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  4. I agree completely with what Craig is saying. Making data accessible in a technical sense is all well and good, but is has to be useable.

    After all, if data is not usable and cannot be easily explored and thought about then what we are doing is putting barriers that prevent people from contributing in a positive way. Crowd sourcing, community participation and innovation suffer as a result.

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  5. I don't think anyone is seriously arguing the absolute value of open data. Government policy is for data to be provided (http://www.oaic.gov.au/publications/agency_resources/principles_on_psi_short.html). The issue is the relative value of doing additional work to that data in the face of competition for the same resources.

    This issue is influenced by the ability of third parties to do undertake this value adding for profit or other motivations. While some data does have to be presented in a more advanced form as part of the government's service delivery obligations (a readable bus timetable for example), not all data needs to be presented in other than its raw form.

    The amount of resources expended on adding value to raw data, not required for its original purpose, is ultimately a matter of policy. Policy is about choices. Good choices are based on evidence. This is the issue of relative value. To be convincing, proponents of government adding value to data, beyond that required by current policy, need to provide evidence that such expenditure is a better choice for scarce resources than the other alternatives.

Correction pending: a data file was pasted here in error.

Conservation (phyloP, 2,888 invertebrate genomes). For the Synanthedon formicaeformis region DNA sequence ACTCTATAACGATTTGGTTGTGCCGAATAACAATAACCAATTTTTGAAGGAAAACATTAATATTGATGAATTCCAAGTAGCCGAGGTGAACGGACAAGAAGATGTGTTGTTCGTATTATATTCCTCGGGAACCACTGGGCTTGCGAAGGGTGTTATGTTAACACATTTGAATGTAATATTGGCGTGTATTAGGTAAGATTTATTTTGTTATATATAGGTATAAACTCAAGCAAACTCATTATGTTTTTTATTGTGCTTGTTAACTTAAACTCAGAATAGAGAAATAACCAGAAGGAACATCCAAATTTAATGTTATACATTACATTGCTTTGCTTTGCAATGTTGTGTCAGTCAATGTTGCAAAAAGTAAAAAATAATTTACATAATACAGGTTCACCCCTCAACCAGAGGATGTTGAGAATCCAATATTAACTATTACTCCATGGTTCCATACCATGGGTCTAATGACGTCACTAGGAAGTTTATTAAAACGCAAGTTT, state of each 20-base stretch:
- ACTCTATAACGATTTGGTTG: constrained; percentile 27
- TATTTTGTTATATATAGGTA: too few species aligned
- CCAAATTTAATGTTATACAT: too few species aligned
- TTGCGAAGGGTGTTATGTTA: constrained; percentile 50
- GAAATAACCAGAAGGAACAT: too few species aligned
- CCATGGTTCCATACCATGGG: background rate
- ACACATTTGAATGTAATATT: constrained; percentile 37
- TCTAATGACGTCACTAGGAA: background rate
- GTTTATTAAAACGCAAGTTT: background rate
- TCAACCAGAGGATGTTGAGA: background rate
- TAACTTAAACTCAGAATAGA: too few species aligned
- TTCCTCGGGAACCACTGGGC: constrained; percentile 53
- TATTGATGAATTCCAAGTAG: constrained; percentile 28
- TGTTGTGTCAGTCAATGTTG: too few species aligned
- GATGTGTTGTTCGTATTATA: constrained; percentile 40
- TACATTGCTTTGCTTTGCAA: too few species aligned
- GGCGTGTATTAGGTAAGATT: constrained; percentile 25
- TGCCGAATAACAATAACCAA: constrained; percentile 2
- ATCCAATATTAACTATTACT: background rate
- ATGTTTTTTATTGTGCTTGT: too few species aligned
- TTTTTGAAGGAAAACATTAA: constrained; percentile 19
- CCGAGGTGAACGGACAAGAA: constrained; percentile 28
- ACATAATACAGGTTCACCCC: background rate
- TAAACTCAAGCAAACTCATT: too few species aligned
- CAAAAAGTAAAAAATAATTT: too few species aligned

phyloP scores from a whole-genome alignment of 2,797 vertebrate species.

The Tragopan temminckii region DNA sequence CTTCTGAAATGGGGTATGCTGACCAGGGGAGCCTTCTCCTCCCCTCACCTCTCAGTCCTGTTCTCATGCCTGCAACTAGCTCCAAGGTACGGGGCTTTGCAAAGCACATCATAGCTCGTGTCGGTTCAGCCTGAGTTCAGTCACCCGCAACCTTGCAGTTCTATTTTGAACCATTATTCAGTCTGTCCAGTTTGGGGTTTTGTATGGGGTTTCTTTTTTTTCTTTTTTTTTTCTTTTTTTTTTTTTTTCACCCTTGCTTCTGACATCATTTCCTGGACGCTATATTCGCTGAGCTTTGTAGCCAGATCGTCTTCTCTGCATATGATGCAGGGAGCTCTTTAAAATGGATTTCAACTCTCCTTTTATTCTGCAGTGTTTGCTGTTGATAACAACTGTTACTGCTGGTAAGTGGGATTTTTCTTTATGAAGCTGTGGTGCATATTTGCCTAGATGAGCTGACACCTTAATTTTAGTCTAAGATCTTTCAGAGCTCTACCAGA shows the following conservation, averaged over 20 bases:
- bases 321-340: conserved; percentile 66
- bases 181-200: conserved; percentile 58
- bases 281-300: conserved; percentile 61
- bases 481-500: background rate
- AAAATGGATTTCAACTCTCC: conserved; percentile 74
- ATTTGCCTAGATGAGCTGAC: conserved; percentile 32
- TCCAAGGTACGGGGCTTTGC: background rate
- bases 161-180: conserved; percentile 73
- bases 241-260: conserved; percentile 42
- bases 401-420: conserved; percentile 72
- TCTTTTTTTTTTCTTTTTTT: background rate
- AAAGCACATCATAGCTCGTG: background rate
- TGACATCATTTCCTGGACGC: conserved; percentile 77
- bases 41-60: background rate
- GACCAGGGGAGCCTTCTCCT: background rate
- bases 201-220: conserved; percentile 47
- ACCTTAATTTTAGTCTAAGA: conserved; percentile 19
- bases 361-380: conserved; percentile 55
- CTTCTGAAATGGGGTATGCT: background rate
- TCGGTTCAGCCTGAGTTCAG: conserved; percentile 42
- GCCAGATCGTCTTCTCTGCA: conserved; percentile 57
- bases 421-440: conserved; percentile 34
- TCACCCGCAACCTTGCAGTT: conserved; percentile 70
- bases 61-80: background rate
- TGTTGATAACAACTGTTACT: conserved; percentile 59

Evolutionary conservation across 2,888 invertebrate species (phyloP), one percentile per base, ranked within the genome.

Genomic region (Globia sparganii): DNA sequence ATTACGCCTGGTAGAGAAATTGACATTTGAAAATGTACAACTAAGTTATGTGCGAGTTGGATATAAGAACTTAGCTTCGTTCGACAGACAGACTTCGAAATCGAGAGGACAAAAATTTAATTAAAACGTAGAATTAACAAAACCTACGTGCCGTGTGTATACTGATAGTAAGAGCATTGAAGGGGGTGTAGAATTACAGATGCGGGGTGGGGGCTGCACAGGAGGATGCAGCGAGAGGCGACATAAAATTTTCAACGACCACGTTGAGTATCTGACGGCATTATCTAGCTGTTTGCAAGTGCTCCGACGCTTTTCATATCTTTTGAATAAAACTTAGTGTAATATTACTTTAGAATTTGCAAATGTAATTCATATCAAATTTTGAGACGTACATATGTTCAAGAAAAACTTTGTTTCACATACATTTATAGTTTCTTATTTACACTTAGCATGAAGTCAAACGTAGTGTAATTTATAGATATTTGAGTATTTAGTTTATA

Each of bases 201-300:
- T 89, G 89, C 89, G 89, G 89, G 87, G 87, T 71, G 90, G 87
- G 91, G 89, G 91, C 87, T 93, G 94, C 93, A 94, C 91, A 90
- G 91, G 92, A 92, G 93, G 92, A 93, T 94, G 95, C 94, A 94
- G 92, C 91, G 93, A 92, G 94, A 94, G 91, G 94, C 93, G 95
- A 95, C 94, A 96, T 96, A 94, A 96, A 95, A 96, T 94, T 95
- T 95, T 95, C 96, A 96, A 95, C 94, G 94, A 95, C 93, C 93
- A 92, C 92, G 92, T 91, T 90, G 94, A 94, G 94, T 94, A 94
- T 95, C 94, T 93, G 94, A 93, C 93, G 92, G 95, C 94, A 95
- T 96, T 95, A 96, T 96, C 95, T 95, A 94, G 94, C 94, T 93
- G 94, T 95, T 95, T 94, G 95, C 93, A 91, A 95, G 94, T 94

(This is my personal opinion, not official comment.)

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    1. Hi John, I agree with your personal opinion regarding evidence.

      THis leads to a second question: how should agencies go about collecting evidence?

      The National Library has collected a lot of evidence regarding people's willingness to interact with the data they have released.

      Do we have other agencies conducting similar initiatives (or call them pilots) in order to collect the evidence required to define good policy?

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  6. Actually, mistakes in the data are probably not going to be picked up very much - if we're talking about toilet locations, addresses of barbecues and businesses that have had health violations. Or if they are picked up, the impact will be minor; in the same way that a miscorrection of text in an old digitised newspaper is unlikely to have much significance.

    What will be more significant is government data where mistakes are potentially harmful, like emergency information about flooded river crossings. If these are modified incorrectly and published, there will be a reckoning.

    So, the question of warrant will be real and needs to be addressed in some way.